Over the past two weeks, Podkolzin’s positioning and feel for the game have improved drastically. He’s looking a lot more like the hard-nosed defensively responsible winger that many of us expected, and while the offence isn’t quite there yet, the evolution that the rookie has undergone already is a good sign that he’ll continue to expand his overall game as the season progresses.
Oh, and have I mentioned that neither of them are even old enough to legally drink in the US yet? So yes, Höglander and Podkolzin are well on their way to becoming top-end contributors for the Canucks.
Five on five defence and elite goaltending
Unsurprisingly, this section needs to explicitly say five on five defence since the penalty kill is so bad that it should be censored from now on.
But if we ignore the team’s horrendous special teams, the Canucks have actually been surprisingly average defensively given the preseason expectations and personnel on the blueline.
So far, the club has conceded 2.49 goals against per 60 at five on five, which ranks 19th in the league. In comparison, the team allowed 2.55 xGA/60 in 2019-20, the most successful season during the Benning regime. Back then, the Canucks still employed reliable defenders like Chris Tanev and Alex Edler alongside a rookie Quinn Hughes who spent most of his time in the offensive zone anyway.
By comparing the defensive heat maps of the two seasons, it’s evident that the Canucks have continued to concede lots of scoring chances, albeit in different ways.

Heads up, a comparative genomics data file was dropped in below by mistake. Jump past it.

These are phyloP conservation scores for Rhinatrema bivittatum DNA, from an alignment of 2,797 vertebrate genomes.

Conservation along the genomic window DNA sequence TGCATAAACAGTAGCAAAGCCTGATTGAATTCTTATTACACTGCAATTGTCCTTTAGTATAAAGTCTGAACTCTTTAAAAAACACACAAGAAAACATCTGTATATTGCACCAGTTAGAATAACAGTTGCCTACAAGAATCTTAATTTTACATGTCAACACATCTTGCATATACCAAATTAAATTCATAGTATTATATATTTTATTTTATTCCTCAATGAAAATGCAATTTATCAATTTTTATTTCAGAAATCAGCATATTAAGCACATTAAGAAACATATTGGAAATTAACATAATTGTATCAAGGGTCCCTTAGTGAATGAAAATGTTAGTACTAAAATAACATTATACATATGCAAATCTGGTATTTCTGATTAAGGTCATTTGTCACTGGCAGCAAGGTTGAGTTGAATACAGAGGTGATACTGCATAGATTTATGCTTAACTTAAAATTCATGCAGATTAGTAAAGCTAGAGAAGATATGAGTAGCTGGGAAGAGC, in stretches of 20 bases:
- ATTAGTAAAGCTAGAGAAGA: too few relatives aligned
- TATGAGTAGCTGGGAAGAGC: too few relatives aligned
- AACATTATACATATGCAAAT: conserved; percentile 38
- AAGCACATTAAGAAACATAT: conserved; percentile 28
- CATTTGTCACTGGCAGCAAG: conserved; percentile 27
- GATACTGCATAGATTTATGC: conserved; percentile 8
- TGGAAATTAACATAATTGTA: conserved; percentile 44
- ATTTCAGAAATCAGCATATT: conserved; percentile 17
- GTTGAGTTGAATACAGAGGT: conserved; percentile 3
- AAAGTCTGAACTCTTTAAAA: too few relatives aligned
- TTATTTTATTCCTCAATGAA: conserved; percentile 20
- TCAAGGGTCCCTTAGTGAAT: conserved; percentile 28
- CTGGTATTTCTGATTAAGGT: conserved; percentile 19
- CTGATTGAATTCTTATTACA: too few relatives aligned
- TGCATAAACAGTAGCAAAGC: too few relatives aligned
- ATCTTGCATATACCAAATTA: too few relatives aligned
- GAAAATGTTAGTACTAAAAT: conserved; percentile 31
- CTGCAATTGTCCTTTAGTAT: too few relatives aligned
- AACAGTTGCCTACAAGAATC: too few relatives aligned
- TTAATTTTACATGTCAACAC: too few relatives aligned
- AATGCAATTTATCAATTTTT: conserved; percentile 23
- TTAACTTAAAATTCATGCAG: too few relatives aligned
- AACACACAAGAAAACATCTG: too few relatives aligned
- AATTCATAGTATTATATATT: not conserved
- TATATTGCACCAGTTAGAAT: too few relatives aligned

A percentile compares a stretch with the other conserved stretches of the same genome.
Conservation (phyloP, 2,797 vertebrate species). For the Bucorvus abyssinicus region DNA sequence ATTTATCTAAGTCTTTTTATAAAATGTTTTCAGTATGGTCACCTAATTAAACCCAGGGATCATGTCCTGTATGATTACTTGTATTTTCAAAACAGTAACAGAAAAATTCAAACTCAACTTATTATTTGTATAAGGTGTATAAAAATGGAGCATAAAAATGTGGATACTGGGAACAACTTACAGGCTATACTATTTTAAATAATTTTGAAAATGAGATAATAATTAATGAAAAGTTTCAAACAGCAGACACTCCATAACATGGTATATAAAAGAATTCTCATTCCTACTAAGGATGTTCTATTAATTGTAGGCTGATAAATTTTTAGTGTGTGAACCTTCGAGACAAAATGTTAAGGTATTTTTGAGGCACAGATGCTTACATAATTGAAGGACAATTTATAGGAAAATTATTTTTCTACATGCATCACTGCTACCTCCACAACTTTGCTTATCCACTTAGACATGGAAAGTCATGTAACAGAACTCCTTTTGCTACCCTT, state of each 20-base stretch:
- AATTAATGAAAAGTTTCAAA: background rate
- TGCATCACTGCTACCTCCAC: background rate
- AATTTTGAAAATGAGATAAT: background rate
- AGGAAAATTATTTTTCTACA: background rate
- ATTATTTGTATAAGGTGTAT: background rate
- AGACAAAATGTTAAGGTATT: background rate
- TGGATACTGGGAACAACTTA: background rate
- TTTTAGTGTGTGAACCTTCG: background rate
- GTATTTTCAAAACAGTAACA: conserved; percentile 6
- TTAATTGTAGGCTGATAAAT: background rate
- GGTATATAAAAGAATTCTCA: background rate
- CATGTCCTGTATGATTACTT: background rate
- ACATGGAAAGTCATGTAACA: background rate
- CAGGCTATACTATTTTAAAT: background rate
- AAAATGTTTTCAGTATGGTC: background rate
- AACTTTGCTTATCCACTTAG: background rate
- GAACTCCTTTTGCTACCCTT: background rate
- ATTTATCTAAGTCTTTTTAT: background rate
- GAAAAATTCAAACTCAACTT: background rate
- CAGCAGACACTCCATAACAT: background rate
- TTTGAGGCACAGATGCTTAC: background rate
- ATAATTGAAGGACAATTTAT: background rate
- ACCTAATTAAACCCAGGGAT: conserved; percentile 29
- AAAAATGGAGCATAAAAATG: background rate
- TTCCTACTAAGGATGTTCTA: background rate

As you can see, the 2019-20 Canucks (first graph) gave up excess shots at the side of the net and around the faceoff dots, while the current team is handing out chances in front of the net like candy. It’s interesting to note that shots coming from the front of the slot are generally the most dangerous and yet the club is still preventing scoring chances better than they were before, which means that the players have done a better job of covering the other portion of their zone.
Returning to this season, the most shocking stat thus far is that the Canucks are actually letting in just 2.03 goals against per 60 at five on five, ranking ninth in the league. Thatcher Demko has unsurprisingly been the main reason for the team overperforming their expected numbers, as the 25-year-old has saved 4.72 goals above expected, good for 11th among all goalies. Jaroslav Halak has been solid as well, saving 1.72 goals above expected in less than 200 minutes played.
Unfortunately, it’s unrealistic to expect the goaltending duo to keep up this level of play. Demko and Halak have helped the Canucks sport a .936 save percentage at five on five this year, which is a higher percentage than any team managed last season.
And that right there is what makes the team’s brutal start so disappointing. The Canucks had a chance to capitalize on a surprisingly competent defence and elite goaltending had their forwards performed up to expectations, but they’ve instead dug a hole so deep that the club will need to play at a 100 point pace just to be within shouting distance of a playoff spot.
But regardless of how the rest of this season plays out, it’s still encouraging to know that the team has two young wingers who are continuing to improve and one of the best goaltending duos in the league.